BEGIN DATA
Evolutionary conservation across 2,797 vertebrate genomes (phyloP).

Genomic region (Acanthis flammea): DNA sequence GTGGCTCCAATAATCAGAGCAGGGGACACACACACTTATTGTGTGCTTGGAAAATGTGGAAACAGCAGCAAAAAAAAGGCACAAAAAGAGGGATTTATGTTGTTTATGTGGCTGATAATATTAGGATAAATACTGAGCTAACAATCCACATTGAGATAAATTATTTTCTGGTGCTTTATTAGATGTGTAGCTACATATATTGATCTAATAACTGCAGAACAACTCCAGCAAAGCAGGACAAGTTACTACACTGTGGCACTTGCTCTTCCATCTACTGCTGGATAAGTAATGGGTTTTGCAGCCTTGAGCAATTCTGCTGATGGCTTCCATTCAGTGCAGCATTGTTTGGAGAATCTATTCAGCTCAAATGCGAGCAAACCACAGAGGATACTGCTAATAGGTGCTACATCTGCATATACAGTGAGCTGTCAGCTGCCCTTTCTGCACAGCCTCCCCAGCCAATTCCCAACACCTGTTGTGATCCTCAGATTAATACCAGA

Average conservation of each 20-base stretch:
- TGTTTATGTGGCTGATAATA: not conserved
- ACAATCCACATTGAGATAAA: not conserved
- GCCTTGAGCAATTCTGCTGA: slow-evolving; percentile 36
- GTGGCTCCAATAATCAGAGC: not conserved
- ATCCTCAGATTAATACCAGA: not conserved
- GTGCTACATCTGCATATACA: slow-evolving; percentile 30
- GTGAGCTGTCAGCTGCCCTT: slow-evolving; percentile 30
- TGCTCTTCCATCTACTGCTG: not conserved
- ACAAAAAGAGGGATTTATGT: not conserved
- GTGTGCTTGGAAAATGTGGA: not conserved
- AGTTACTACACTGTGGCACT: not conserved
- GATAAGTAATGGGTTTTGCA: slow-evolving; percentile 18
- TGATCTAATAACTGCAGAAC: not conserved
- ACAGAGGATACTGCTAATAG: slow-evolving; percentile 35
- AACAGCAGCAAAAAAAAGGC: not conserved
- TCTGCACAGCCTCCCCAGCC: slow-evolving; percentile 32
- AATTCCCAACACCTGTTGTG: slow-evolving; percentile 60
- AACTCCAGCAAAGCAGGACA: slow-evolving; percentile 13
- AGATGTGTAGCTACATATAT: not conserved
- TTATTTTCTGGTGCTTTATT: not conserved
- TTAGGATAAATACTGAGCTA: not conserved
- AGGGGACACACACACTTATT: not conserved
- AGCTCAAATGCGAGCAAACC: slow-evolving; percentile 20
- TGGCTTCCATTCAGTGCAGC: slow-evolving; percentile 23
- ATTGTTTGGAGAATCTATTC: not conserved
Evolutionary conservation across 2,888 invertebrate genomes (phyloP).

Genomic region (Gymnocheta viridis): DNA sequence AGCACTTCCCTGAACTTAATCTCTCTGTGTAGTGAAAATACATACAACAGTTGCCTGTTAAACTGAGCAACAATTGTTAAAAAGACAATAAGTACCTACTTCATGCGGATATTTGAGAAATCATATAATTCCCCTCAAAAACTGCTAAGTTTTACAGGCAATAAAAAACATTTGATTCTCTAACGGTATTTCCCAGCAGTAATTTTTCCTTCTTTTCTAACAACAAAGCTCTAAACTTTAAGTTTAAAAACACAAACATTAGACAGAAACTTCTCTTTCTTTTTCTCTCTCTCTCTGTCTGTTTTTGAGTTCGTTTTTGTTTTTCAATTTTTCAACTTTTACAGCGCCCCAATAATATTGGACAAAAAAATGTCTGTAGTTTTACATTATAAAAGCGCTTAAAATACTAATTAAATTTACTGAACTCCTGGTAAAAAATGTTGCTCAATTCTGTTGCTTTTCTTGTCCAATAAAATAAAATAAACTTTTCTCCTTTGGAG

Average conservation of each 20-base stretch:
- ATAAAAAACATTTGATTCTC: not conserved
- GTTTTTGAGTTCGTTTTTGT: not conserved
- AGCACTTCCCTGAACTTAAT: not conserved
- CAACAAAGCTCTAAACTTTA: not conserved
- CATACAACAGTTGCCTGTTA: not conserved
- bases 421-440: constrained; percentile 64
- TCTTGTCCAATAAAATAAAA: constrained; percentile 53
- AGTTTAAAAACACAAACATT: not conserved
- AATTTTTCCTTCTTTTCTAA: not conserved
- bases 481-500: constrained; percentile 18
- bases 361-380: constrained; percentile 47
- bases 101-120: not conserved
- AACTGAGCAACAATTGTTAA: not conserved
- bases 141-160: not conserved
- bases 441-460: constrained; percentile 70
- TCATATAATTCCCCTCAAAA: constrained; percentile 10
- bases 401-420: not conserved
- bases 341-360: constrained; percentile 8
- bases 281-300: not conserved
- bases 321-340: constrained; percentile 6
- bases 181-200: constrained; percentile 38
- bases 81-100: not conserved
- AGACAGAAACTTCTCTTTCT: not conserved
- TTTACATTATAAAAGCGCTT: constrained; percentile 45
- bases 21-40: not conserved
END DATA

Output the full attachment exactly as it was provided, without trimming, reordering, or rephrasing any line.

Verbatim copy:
Evolutionary conservation across 2,797 vertebrate genomes (phyloP).

Genomic region (Acanthis flammea): DNA sequence GTGGCTCCAATAATCAGAGCAGGGGACACACACACTTATTGTGTGCTTGGAAAATGTGGAAACAGCAGCAAAAAAAAGGCACAAAAAGAGGGATTTATGTTGTTTATGTGGCTGATAATATTAGGATAAATACTGAGCTAACAATCCACATTGAGATAAATTATTTTCTGGTGCTTTATTAGATGTGTAGCTACATATATTGATCTAATAACTGCAGAACAACTCCAGCAAAGCAGGACAAGTTACTACACTGTGGCACTTGCTCTTCCATCTACTGCTGGATAAGTAATGGGTTTTGCAGCCTTGAGCAATTCTGCTGATGGCTTCCATTCAGTGCAGCATTGTTTGGAGAATCTATTCAGCTCAAATGCGAGCAAACCACAGAGGATACTGCTAATAGGTGCTACATCTGCATATACAGTGAGCTGTCAGCTGCCCTTTCTGCACAGCCTCCCCAGCCAATTCCCAACACCTGTTGTGATCCTCAGATTAATACCAGA

Average conservation of each 20-base stretch:
- TGTTTATGTGGCTGATAATA: not conserved
- ACAATCCACATTGAGATAAA: not conserved
- GCCTTGAGCAATTCTGCTGA: slow-evolving; percentile 36
- GTGGCTCCAATAATCAGAGC: not conserved
- ATCCTCAGATTAATACCAGA: not conserved
- GTGCTACATCTGCATATACA: slow-evolving; percentile 30
- GTGAGCTGTCAGCTGCCCTT: slow-evolving; percentile 30
- TGCTCTTCCATCTACTGCTG: not conserved
- ACAAAAAGAGGGATTTATGT: not conserved
- GTGTGCTTGGAAAATGTGGA: not conserved
- AGTTACTACACTGTGGCACT: not conserved
- GATAAGTAATGGGTTTTGCA: slow-evolving; percentile 18
- TGATCTAATAACTGCAGAAC: not conserved
- ACAGAGGATACTGCTAATAG: slow-evolving; percentile 35
- AACAGCAGCAAAAAAAAGGC: not conserved
- TCTGCACAGCCTCCCCAGCC: slow-evolving; percentile 32
- AATTCCCAACACCTGTTGTG: slow-evolving; percentile 60
- AACTCCAGCAAAGCAGGACA: slow-evolving; percentile 13
- AGATGTGTAGCTACATATAT: not conserved
- TTATTTTCTGGTGCTTTATT: not conserved
- TTAGGATAAATACTGAGCTA: not conserved
- AGGGGACACACACACTTATT: not conserved
- AGCTCAAATGCGAGCAAACC: slow-evolving; percentile 20
- TGGCTTCCATTCAGTGCAGC: slow-evolving; percentile 23
- ATTGTTTGGAGAATCTATTC: not conserved
Evolutionary conservation across 2,888 invertebrate genomes (phyloP).

Genomic region (Gymnocheta viridis): DNA sequence AGCACTTCCCTGAACTTAATCTCTCTGTGTAGTGAAAATACATACAACAGTTGCCTGTTAAACTGAGCAACAATTGTTAAAAAGACAATAAGTACCTACTTCATGCGGATATTTGAGAAATCATATAATTCCCCTCAAAAACTGCTAAGTTTTACAGGCAATAAAAAACATTTGATTCTCTAACGGTATTTCCCAGCAGTAATTTTTCCTTCTTTTCTAACAACAAAGCTCTAAACTTTAAGTTTAAAAACACAAACATTAGACAGAAACTTCTCTTTCTTTTTCTCTCTCTCTCTGTCTGTTTTTGAGTTCGTTTTTGTTTTTCAATTTTTCAACTTTTACAGCGCCCCAATAATATTGGACAAAAAAATGTCTGTAGTTTTACATTATAAAAGCGCTTAAAATACTAATTAAATTTACTGAACTCCTGGTAAAAAATGTTGCTCAATTCTGTTGCTTTTCTTGTCCAATAAAATAAAATAAACTTTTCTCCTTTGGAG

Average conservation of each 20-base stretch:
- ATAAAAAACATTTGATTCTC: not conserved
- GTTTTTGAGTTCGTTTTTGT: not conserved
- AGCACTTCCCTGAACTTAAT: not conserved
- CAACAAAGCTCTAAACTTTA: not conserved
- CATACAACAGTTGCCTGTTA: not conserved
- bases 421-440: constrained; percentile 64
- TCTTGTCCAATAAAATAAAA: constrained; percentile 53
- AGTTTAAAAACACAAACATT: not conserved
- AATTTTTCCTTCTTTTCTAA: not conserved
- bases 481-500: constrained; percentile 18
- bases 361-380: constrained; percentile 47
- bases 101-120: not conserved
- AACTGAGCAACAATTGTTAA: not conserved
- bases 141-160: not conserved
- bases 441-460: constrained; percentile 70
- TCATATAATTCCCCTCAAAA: constrained; percentile 10
- bases 401-420: not conserved
- bases 341-360: constrained; percentile 8
- bases 281-300: not conserved
- bases 321-340: constrained; percentile 6
- bases 181-200: constrained; percentile 38
- bases 81-100: not conserved
- AGACAGAAACTTCTCTTTCT: not conserved
- TTTACATTATAAAAGCGCTT: constrained; percentile 45
- bases 21-40: not conserved